Discover Mānuka Honey


Manuka honey is highly valued by people all around the world due to its unique properties. Mānuka honey comes from the nectar of the flower of New Zealand’s native mānuka tree (Leptospermum Scoparium). The nectar and the bees give this special honey its unique properties, proven by extensive scientific analysis done in many countries.

Credible Science

Mānuka honey’s unique properties

Mānuka honey is complex. With more than 2,300 signature markers it is the most researched honey in the world.

Research on manuka honey has indicated that the MGO (Methylglyoxal) content is responsible for its antibacterial properties  and that this honey has anti-inflammatory effects. Both suggest manuka honey can help support people's immune systems.

It has been proven that when consumed, Leptosperin crosses the gut into the bloodstream confirming the potential for it to be a natural support for health and wellness.

Topics relating to mānuka honey’s influence on digestion are being studied. The prebiotic potential of mānuka honey is being explored and mānuka honey shows influence on gut bacteria growth.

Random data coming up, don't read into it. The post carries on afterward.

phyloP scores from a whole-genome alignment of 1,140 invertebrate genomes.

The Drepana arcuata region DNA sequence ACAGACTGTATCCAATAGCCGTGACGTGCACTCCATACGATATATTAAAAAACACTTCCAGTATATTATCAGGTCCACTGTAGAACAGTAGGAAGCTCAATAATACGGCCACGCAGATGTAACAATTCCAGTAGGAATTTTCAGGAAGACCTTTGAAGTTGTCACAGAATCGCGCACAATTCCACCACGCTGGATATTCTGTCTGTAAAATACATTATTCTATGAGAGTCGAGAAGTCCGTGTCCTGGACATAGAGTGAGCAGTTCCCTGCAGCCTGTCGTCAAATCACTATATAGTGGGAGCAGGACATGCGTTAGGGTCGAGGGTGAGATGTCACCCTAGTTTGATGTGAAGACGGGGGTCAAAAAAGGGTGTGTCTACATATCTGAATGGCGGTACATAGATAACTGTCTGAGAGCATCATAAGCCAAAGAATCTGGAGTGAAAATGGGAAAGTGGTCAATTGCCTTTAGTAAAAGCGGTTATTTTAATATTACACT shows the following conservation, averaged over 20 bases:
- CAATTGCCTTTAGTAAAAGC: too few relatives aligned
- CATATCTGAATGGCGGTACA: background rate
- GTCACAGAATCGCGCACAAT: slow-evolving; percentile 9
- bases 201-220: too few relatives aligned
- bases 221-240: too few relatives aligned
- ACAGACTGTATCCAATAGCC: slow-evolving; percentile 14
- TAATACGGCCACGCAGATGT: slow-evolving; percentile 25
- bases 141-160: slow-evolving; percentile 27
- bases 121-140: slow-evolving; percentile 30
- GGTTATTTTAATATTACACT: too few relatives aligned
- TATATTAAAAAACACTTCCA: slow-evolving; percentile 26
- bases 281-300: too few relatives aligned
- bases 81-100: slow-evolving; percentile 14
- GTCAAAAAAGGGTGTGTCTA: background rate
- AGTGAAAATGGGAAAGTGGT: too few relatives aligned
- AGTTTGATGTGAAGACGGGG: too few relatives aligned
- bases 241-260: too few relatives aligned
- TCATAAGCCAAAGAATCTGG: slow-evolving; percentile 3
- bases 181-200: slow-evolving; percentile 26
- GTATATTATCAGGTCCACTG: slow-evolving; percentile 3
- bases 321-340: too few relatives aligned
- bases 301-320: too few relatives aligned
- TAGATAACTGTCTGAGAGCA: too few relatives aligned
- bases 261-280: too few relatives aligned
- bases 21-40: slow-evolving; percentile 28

Nature's sweet gift

The beauty of using mānuka honey

Natural Energy

Mānuka honey is a great source of natural energy to help fuel your day. Enjoy a spoonful when you need a boost.


Mānuka honey can have soothing effects.
It can help soothe sore throats.
Honey acts as a natural humectant for the skin and can be used as an ingredient for DIY facemasks. Try our facemask recipe.


Mānuka honey's rich combination of unique properties makes it very special. Many people use it daily for their general health and wellbeing.


Mānuka honey has a distinct flavour and rich aroma. Whether it's a snack, spread, sweetener or ingredient, mānuka honey always adds natural sweetness in a delicious way​. Use our recipe.

Brief History

Guarding a generational treasure

Māori were the first to discover the very special properties of the mānuka tree. Historically they used the mānuka bark and leaves for culinary and medicinal purposes. They now regard this honey a sacred treasure.​​